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Logo of Phnom Penh Post newspaper Phnom Penh Post - Villagers protest hike in electricity expense

Villagers protest hike in electricity expense

More than 60 villagers from Kampong Cham province’s Stung Trang district staged a protest on Monday at Arak Tnort commune hall, demanding answers for a massive price hike that has accompanied the installation of electricity meters ahead of a planned switchover to state-provided power.

Phan Phann, 58, Bek Antung village chief, told the Post yesterday that protesters were demanding a solution, as the new meters were racking up kilowatts at dizzying speeds.

“The meters move super fast, even when we’re not using electricity,” Phann said.

Private company Seng Try has been providing electricity to Bek Antung village for several years. The villagers claimed the price has sharply increased each year, rising nearly 10 cents per kilowatt-hour to 78 cents in the past two months alone.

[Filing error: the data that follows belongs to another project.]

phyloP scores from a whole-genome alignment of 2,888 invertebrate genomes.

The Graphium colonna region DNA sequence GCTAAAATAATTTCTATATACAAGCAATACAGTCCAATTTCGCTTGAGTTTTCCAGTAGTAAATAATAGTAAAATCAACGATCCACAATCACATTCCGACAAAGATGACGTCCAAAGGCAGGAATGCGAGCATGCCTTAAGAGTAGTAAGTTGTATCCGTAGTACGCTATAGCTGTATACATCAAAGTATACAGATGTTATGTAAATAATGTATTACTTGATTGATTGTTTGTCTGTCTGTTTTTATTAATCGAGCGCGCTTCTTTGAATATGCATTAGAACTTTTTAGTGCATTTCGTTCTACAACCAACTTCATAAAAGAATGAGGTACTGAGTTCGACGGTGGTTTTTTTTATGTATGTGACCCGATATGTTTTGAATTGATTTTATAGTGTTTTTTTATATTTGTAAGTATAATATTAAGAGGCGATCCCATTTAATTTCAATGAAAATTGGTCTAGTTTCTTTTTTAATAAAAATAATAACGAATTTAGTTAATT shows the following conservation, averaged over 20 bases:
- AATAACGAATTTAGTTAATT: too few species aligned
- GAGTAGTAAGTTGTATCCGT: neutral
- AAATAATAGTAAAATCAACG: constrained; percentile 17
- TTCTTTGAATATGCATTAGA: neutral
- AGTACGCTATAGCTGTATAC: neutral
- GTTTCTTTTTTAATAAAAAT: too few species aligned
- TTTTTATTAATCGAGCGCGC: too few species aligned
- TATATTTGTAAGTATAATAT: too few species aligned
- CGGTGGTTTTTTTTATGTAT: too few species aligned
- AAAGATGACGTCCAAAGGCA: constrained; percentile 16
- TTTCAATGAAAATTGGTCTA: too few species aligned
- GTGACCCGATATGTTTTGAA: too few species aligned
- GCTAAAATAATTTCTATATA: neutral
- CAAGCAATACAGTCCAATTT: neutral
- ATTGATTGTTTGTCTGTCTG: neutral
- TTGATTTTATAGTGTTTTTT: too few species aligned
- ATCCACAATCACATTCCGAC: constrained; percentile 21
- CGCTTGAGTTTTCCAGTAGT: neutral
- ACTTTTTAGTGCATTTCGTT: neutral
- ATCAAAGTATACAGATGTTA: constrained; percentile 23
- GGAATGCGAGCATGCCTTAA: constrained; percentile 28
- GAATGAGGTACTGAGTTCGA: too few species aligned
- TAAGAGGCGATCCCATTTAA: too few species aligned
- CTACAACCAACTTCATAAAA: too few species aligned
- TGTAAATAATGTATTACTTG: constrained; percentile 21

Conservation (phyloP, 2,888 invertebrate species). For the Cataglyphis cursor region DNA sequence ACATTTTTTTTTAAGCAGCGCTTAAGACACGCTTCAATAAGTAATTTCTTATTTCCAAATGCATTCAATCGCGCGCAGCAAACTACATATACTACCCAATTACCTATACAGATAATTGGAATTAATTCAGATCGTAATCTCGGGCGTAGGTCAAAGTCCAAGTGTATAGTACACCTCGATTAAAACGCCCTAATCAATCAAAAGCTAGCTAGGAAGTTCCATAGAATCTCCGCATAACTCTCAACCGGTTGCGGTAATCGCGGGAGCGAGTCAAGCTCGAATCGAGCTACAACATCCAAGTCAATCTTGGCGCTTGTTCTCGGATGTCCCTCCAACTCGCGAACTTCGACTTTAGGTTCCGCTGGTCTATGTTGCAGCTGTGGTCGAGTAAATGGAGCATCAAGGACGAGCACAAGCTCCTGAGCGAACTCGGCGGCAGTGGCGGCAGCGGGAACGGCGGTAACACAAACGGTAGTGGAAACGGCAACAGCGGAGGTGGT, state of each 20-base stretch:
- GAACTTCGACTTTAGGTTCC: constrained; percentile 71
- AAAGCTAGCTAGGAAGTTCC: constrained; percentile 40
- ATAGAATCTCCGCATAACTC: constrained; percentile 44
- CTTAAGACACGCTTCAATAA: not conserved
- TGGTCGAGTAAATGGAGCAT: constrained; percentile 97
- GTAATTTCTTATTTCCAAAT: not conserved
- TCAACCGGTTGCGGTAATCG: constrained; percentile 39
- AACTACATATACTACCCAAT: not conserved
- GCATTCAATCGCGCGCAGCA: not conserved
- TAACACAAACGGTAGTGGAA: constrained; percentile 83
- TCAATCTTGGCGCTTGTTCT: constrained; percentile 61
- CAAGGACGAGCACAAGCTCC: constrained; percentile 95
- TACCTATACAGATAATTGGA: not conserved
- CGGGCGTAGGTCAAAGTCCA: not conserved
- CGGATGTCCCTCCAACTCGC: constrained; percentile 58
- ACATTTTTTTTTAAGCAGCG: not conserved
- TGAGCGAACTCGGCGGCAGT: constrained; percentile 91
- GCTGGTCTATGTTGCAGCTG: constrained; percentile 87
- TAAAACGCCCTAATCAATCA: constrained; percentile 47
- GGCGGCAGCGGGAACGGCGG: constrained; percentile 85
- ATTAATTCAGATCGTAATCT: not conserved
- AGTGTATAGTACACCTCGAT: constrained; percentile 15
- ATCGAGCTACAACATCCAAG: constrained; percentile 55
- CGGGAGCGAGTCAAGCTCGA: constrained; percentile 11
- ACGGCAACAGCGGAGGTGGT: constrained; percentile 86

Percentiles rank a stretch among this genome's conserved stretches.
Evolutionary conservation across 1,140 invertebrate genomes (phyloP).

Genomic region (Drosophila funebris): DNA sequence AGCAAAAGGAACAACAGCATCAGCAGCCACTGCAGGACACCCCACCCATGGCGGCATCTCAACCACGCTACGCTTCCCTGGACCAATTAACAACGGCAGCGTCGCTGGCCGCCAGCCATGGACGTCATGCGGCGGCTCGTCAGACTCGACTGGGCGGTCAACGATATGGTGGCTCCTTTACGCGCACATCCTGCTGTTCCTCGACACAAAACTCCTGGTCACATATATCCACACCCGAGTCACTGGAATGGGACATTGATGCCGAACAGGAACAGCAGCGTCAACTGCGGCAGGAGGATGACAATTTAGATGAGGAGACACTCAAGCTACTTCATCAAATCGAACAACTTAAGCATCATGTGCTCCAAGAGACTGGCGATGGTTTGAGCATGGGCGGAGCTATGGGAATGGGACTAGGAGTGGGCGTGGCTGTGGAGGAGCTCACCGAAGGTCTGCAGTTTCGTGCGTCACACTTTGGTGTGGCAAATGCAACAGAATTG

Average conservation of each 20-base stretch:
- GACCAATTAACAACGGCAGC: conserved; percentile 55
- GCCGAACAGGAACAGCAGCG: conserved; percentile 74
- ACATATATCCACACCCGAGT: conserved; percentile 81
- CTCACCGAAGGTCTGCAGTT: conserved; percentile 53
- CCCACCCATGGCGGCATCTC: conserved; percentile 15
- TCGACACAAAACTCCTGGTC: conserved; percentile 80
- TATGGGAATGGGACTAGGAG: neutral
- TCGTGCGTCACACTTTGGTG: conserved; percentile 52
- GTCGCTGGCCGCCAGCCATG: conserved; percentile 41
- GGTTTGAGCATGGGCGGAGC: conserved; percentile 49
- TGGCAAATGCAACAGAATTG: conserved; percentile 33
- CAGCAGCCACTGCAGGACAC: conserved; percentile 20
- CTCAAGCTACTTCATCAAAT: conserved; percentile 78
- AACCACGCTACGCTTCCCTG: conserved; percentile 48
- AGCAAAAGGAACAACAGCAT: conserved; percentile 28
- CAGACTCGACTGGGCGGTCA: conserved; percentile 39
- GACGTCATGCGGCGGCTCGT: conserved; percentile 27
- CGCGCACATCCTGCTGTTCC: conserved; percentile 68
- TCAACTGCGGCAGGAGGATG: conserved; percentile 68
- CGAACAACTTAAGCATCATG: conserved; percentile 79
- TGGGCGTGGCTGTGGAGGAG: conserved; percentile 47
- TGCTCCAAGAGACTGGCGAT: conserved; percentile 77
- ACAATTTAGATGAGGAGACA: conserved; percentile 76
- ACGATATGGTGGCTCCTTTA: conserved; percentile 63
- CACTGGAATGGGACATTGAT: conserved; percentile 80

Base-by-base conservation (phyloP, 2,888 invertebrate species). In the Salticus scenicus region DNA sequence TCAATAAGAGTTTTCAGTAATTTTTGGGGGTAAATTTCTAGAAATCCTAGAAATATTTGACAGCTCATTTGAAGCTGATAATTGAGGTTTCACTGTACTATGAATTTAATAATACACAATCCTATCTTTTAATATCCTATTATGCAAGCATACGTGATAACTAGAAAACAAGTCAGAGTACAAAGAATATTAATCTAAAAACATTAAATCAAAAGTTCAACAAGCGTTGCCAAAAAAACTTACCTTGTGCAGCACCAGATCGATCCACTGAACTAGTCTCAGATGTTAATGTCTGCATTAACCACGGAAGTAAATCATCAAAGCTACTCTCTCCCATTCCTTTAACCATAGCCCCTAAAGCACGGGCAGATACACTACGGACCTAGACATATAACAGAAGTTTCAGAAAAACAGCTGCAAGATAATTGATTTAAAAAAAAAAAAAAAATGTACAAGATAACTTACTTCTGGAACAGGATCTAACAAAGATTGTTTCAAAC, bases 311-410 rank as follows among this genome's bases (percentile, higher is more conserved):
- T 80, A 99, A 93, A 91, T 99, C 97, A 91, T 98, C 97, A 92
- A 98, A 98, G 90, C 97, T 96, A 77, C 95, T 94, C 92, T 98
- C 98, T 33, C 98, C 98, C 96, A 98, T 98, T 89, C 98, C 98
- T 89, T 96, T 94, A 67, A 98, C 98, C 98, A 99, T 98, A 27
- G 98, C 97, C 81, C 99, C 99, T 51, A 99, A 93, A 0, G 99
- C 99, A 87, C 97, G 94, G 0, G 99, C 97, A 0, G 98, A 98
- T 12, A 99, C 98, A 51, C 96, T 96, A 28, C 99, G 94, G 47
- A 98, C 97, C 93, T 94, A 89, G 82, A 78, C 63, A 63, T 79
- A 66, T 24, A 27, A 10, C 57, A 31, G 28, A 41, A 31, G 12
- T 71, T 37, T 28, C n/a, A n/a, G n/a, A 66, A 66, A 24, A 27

“[Seng Try] increased the price and now the meters fly; they do not work normally,” Phann said.

A 62-year-old woman who declined to be named said many of the villagers are afraid to protest, fearing the company will shut off their electricity.

Authorities announced a few months ago that they will provide state-owned electricity starting in July, but the project has been stalled because installing the necessary electrical poles could potentially displace villagers in the area.

Commune chief Ros Vireth said he took 10 of the electrical meters to Electricite du Cambodge in Phnom Penh for examination yesterday.

“We had the meters checked and nothing is wrong with them. We suggest the villagers use them as normal,” he said.

The village’s old meters were replaced two months ago in order to handle the switchover to state-supplied power, and the price was set to decrease to 41 cents per kilowatt-hour, he added.

In order to keep up with the state-owned electricity, "the meters work somewhat faster. We will explain this to the villagers,” Vireth said.

During a protest last month in Kandal, protesters demanded state-owned electricity, claiming the private company they used charged much more than the state. Their protest was cut short when a commune chief told them the private company’s contract would end in just two years.

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